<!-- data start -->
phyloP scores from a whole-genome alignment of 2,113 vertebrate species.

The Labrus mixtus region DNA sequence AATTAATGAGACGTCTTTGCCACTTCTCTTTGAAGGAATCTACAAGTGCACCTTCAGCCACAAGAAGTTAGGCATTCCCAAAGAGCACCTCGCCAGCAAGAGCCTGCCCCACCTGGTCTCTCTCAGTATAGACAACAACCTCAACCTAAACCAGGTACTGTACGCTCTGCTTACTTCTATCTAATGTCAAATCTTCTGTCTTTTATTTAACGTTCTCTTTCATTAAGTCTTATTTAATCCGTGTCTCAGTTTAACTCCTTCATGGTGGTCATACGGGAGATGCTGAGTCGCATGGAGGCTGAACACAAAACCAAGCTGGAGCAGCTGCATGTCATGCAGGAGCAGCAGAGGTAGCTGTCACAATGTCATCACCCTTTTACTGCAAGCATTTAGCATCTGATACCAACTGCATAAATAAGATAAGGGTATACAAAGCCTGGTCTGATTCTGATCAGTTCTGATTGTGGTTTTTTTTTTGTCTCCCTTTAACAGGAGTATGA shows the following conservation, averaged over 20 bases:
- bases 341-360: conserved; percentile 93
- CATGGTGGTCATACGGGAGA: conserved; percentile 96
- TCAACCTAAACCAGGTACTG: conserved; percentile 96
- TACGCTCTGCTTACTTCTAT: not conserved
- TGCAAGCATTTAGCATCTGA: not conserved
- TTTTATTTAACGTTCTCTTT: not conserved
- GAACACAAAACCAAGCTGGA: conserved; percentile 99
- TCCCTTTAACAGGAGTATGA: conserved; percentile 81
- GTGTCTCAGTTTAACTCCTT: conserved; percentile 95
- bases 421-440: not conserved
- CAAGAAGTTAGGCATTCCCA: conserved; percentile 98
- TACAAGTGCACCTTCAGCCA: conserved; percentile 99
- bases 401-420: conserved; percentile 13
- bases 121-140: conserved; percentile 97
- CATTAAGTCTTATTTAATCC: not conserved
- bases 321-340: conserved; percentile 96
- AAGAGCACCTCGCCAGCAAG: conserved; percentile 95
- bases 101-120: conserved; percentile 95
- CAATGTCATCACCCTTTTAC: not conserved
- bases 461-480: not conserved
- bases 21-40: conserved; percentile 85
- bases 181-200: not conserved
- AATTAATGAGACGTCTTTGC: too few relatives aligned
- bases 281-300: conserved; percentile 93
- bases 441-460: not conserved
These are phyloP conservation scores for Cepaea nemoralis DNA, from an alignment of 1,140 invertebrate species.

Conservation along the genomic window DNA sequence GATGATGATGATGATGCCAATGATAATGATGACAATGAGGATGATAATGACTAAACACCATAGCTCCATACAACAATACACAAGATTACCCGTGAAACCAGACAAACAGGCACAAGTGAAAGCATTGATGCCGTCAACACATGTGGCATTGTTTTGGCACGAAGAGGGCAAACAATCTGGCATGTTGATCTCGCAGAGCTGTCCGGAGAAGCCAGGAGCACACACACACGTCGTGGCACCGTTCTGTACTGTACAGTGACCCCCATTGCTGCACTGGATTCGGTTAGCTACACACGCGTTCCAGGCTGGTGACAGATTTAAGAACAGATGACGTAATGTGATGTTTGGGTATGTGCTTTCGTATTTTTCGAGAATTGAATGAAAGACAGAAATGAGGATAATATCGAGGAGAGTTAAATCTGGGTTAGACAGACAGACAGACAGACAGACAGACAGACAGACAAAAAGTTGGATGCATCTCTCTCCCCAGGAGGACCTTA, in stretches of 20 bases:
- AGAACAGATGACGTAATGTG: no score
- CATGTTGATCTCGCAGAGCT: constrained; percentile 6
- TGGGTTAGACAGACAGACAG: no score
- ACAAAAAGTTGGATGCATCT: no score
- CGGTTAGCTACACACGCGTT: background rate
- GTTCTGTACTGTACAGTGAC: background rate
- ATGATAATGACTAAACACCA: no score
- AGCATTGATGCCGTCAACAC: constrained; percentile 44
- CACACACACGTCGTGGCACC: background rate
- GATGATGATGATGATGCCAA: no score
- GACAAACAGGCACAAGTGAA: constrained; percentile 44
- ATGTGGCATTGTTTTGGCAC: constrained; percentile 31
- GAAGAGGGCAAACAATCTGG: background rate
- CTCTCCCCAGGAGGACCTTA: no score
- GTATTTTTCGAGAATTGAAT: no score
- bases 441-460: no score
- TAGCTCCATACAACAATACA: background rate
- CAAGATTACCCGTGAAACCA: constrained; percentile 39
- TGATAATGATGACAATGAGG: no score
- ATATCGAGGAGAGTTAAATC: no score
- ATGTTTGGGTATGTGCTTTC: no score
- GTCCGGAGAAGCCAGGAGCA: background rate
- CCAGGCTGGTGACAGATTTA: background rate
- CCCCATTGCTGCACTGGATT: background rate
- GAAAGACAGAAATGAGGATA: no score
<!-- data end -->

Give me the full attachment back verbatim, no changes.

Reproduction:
phyloP scores from a whole-genome alignment of 2,113 vertebrate species.

The Labrus mixtus region DNA sequence AATTAATGAGACGTCTTTGCCACTTCTCTTTGAAGGAATCTACAAGTGCACCTTCAGCCACAAGAAGTTAGGCATTCCCAAAGAGCACCTCGCCAGCAAGAGCCTGCCCCACCTGGTCTCTCTCAGTATAGACAACAACCTCAACCTAAACCAGGTACTGTACGCTCTGCTTACTTCTATCTAATGTCAAATCTTCTGTCTTTTATTTAACGTTCTCTTTCATTAAGTCTTATTTAATCCGTGTCTCAGTTTAACTCCTTCATGGTGGTCATACGGGAGATGCTGAGTCGCATGGAGGCTGAACACAAAACCAAGCTGGAGCAGCTGCATGTCATGCAGGAGCAGCAGAGGTAGCTGTCACAATGTCATCACCCTTTTACTGCAAGCATTTAGCATCTGATACCAACTGCATAAATAAGATAAGGGTATACAAAGCCTGGTCTGATTCTGATCAGTTCTGATTGTGGTTTTTTTTTTGTCTCCCTTTAACAGGAGTATGA shows the following conservation, averaged over 20 bases:
- bases 341-360: conserved; percentile 93
- CATGGTGGTCATACGGGAGA: conserved; percentile 96
- TCAACCTAAACCAGGTACTG: conserved; percentile 96
- TACGCTCTGCTTACTTCTAT: not conserved
- TGCAAGCATTTAGCATCTGA: not conserved
- TTTTATTTAACGTTCTCTTT: not conserved
- GAACACAAAACCAAGCTGGA: conserved; percentile 99
- TCCCTTTAACAGGAGTATGA: conserved; percentile 81
- GTGTCTCAGTTTAACTCCTT: conserved; percentile 95
- bases 421-440: not conserved
- CAAGAAGTTAGGCATTCCCA: conserved; percentile 98
- TACAAGTGCACCTTCAGCCA: conserved; percentile 99
- bases 401-420: conserved; percentile 13
- bases 121-140: conserved; percentile 97
- CATTAAGTCTTATTTAATCC: not conserved
- bases 321-340: conserved; percentile 96
- AAGAGCACCTCGCCAGCAAG: conserved; percentile 95
- bases 101-120: conserved; percentile 95
- CAATGTCATCACCCTTTTAC: not conserved
- bases 461-480: not conserved
- bases 21-40: conserved; percentile 85
- bases 181-200: not conserved
- AATTAATGAGACGTCTTTGC: too few relatives aligned
- bases 281-300: conserved; percentile 93
- bases 441-460: not conserved
These are phyloP conservation scores for Cepaea nemoralis DNA, from an alignment of 1,140 invertebrate species.

Conservation along the genomic window DNA sequence GATGATGATGATGATGCCAATGATAATGATGACAATGAGGATGATAATGACTAAACACCATAGCTCCATACAACAATACACAAGATTACCCGTGAAACCAGACAAACAGGCACAAGTGAAAGCATTGATGCCGTCAACACATGTGGCATTGTTTTGGCACGAAGAGGGCAAACAATCTGGCATGTTGATCTCGCAGAGCTGTCCGGAGAAGCCAGGAGCACACACACACGTCGTGGCACCGTTCTGTACTGTACAGTGACCCCCATTGCTGCACTGGATTCGGTTAGCTACACACGCGTTCCAGGCTGGTGACAGATTTAAGAACAGATGACGTAATGTGATGTTTGGGTATGTGCTTTCGTATTTTTCGAGAATTGAATGAAAGACAGAAATGAGGATAATATCGAGGAGAGTTAAATCTGGGTTAGACAGACAGACAGACAGACAGACAGACAGACAGACAAAAAGTTGGATGCATCTCTCTCCCCAGGAGGACCTTA, in stretches of 20 bases:
- AGAACAGATGACGTAATGTG: no score
- CATGTTGATCTCGCAGAGCT: constrained; percentile 6
- TGGGTTAGACAGACAGACAG: no score
- ACAAAAAGTTGGATGCATCT: no score
- CGGTTAGCTACACACGCGTT: background rate
- GTTCTGTACTGTACAGTGAC: background rate
- ATGATAATGACTAAACACCA: no score
- AGCATTGATGCCGTCAACAC: constrained; percentile 44
- CACACACACGTCGTGGCACC: background rate
- GATGATGATGATGATGCCAA: no score
- GACAAACAGGCACAAGTGAA: constrained; percentile 44
- ATGTGGCATTGTTTTGGCAC: constrained; percentile 31
- GAAGAGGGCAAACAATCTGG: background rate
- CTCTCCCCAGGAGGACCTTA: no score
- GTATTTTTCGAGAATTGAAT: no score
- bases 441-460: no score
- TAGCTCCATACAACAATACA: background rate
- CAAGATTACCCGTGAAACCA: constrained; percentile 39
- TGATAATGATGACAATGAGG: no score
- ATATCGAGGAGAGTTAAATC: no score
- ATGTTTGGGTATGTGCTTTC: no score
- GTCCGGAGAAGCCAGGAGCA: background rate
- CCAGGCTGGTGACAGATTTA: background rate
- CCCCATTGCTGCACTGGATT: background rate
- GAAAGACAGAAATGAGGATA: no score